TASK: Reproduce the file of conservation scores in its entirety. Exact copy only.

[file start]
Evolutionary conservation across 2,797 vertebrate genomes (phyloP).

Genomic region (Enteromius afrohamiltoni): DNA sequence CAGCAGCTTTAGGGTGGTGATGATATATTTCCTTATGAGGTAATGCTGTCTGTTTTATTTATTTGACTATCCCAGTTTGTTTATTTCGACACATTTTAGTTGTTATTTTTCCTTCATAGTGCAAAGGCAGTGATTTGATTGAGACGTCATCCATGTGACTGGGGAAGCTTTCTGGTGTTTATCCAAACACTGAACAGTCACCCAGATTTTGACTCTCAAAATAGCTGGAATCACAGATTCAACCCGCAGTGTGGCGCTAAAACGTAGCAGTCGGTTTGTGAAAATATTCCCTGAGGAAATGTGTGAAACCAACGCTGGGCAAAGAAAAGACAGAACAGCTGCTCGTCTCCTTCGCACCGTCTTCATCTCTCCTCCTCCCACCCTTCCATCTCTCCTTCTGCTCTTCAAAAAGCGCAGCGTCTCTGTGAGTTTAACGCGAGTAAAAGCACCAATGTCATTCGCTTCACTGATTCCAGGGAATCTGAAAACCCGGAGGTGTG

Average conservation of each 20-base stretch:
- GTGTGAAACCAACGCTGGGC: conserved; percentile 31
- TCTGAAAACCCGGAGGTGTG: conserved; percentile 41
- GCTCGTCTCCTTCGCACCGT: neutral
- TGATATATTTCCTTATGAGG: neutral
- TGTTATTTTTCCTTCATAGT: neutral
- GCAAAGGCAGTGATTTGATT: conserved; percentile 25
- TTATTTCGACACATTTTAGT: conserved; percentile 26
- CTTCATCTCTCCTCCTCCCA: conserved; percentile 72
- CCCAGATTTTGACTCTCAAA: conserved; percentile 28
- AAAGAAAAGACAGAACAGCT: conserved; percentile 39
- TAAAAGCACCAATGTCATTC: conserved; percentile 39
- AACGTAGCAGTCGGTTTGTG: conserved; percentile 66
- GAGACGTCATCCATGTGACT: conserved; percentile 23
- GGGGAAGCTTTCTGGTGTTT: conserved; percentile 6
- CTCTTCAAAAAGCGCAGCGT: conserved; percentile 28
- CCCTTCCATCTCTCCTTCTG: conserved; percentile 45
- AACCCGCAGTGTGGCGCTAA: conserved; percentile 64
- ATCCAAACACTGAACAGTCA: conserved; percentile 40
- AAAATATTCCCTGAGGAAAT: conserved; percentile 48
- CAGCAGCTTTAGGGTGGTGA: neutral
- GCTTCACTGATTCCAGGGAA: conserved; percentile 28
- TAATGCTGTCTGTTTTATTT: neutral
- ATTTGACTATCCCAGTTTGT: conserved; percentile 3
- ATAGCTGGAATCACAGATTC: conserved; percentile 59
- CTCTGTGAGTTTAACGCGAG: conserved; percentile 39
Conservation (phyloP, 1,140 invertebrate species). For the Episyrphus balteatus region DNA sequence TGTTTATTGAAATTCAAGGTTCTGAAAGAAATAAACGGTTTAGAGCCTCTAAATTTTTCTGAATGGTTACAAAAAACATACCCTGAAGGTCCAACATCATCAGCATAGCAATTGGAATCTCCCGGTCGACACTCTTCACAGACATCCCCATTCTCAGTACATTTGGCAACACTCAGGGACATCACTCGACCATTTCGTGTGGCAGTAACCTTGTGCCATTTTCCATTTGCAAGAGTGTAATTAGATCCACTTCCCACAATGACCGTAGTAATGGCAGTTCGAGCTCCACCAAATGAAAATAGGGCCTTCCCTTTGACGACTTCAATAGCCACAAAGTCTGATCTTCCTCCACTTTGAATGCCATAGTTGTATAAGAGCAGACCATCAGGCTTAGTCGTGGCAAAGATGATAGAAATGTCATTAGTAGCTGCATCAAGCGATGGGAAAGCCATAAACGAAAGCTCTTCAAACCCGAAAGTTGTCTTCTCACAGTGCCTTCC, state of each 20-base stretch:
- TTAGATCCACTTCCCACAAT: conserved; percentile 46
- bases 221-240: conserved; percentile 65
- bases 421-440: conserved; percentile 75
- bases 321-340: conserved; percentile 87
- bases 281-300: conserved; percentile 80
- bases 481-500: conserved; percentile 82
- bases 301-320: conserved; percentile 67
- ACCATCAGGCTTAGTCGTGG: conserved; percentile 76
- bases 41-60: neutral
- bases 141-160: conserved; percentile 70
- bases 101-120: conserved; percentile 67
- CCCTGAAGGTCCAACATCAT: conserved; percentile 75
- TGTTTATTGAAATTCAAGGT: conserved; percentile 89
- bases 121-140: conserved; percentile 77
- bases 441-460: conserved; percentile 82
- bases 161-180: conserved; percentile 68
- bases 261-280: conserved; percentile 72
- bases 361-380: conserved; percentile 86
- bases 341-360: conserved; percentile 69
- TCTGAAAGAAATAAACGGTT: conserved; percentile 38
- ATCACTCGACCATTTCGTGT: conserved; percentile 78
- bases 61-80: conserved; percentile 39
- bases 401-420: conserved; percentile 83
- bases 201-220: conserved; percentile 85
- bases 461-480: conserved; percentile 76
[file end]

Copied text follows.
Evolutionary conservation across 2,797 vertebrate genomes (phyloP).

Genomic region (Enteromius afrohamiltoni): DNA sequence CAGCAGCTTTAGGGTGGTGATGATATATTTCCTTATGAGGTAATGCTGTCTGTTTTATTTATTTGACTATCCCAGTTTGTTTATTTCGACACATTTTAGTTGTTATTTTTCCTTCATAGTGCAAAGGCAGTGATTTGATTGAGACGTCATCCATGTGACTGGGGAAGCTTTCTGGTGTTTATCCAAACACTGAACAGTCACCCAGATTTTGACTCTCAAAATAGCTGGAATCACAGATTCAACCCGCAGTGTGGCGCTAAAACGTAGCAGTCGGTTTGTGAAAATATTCCCTGAGGAAATGTGTGAAACCAACGCTGGGCAAAGAAAAGACAGAACAGCTGCTCGTCTCCTTCGCACCGTCTTCATCTCTCCTCCTCCCACCCTTCCATCTCTCCTTCTGCTCTTCAAAAAGCGCAGCGTCTCTGTGAGTTTAACGCGAGTAAAAGCACCAATGTCATTCGCTTCACTGATTCCAGGGAATCTGAAAACCCGGAGGTGTG

Average conservation of each 20-base stretch:
- GTGTGAAACCAACGCTGGGC: conserved; percentile 31
- TCTGAAAACCCGGAGGTGTG: conserved; percentile 41
- GCTCGTCTCCTTCGCACCGT: neutral
- TGATATATTTCCTTATGAGG: neutral
- TGTTATTTTTCCTTCATAGT: neutral
- GCAAAGGCAGTGATTTGATT: conserved; percentile 25
- TTATTTCGACACATTTTAGT: conserved; percentile 26
- CTTCATCTCTCCTCCTCCCA: conserved; percentile 72
- CCCAGATTTTGACTCTCAAA: conserved; percentile 28
- AAAGAAAAGACAGAACAGCT: conserved; percentile 39
- TAAAAGCACCAATGTCATTC: conserved; percentile 39
- AACGTAGCAGTCGGTTTGTG: conserved; percentile 66
- GAGACGTCATCCATGTGACT: conserved; percentile 23
- GGGGAAGCTTTCTGGTGTTT: conserved; percentile 6
- CTCTTCAAAAAGCGCAGCGT: conserved; percentile 28
- CCCTTCCATCTCTCCTTCTG: conserved; percentile 45
- AACCCGCAGTGTGGCGCTAA: conserved; percentile 64
- ATCCAAACACTGAACAGTCA: conserved; percentile 40
- AAAATATTCCCTGAGGAAAT: conserved; percentile 48
- CAGCAGCTTTAGGGTGGTGA: neutral
- GCTTCACTGATTCCAGGGAA: conserved; percentile 28
- TAATGCTGTCTGTTTTATTT: neutral
- ATTTGACTATCCCAGTTTGT: conserved; percentile 3
- ATAGCTGGAATCACAGATTC: conserved; percentile 59
- CTCTGTGAGTTTAACGCGAG: conserved; percentile 39
Conservation (phyloP, 1,140 invertebrate species). For the Episyrphus balteatus region DNA sequence TGTTTATTGAAATTCAAGGTTCTGAAAGAAATAAACGGTTTAGAGCCTCTAAATTTTTCTGAATGGTTACAAAAAACATACCCTGAAGGTCCAACATCATCAGCATAGCAATTGGAATCTCCCGGTCGACACTCTTCACAGACATCCCCATTCTCAGTACATTTGGCAACACTCAGGGACATCACTCGACCATTTCGTGTGGCAGTAACCTTGTGCCATTTTCCATTTGCAAGAGTGTAATTAGATCCACTTCCCACAATGACCGTAGTAATGGCAGTTCGAGCTCCACCAAATGAAAATAGGGCCTTCCCTTTGACGACTTCAATAGCCACAAAGTCTGATCTTCCTCCACTTTGAATGCCATAGTTGTATAAGAGCAGACCATCAGGCTTAGTCGTGGCAAAGATGATAGAAATGTCATTAGTAGCTGCATCAAGCGATGGGAAAGCCATAAACGAAAGCTCTTCAAACCCGAAAGTTGTCTTCTCACAGTGCCTTCC, state of each 20-base stretch:
- TTAGATCCACTTCCCACAAT: conserved; percentile 46
- bases 221-240: conserved; percentile 65
- bases 421-440: conserved; percentile 75
- bases 321-340: conserved; percentile 87
- bases 281-300: conserved; percentile 80
- bases 481-500: conserved; percentile 82
- bases 301-320: conserved; percentile 67
- ACCATCAGGCTTAGTCGTGG: conserved; percentile 76
- bases 41-60: neutral
- bases 141-160: conserved; percentile 70
- bases 101-120: conserved; percentile 67
- CCCTGAAGGTCCAACATCAT: conserved; percentile 75
- TGTTTATTGAAATTCAAGGT: conserved; percentile 89
- bases 121-140: conserved; percentile 77
- bases 441-460: conserved; percentile 82
- bases 161-180: conserved; percentile 68
- bases 261-280: conserved; percentile 72
- bases 361-380: conserved; percentile 86
- bases 341-360: conserved; percentile 69
- TCTGAAAGAAATAAACGGTT: conserved; percentile 38
- ATCACTCGACCATTTCGTGT: conserved; percentile 78
- bases 61-80: conserved; percentile 39
- bases 401-420: conserved; percentile 83
- bases 201-220: conserved; percentile 85
- bases 461-480: conserved; percentile 76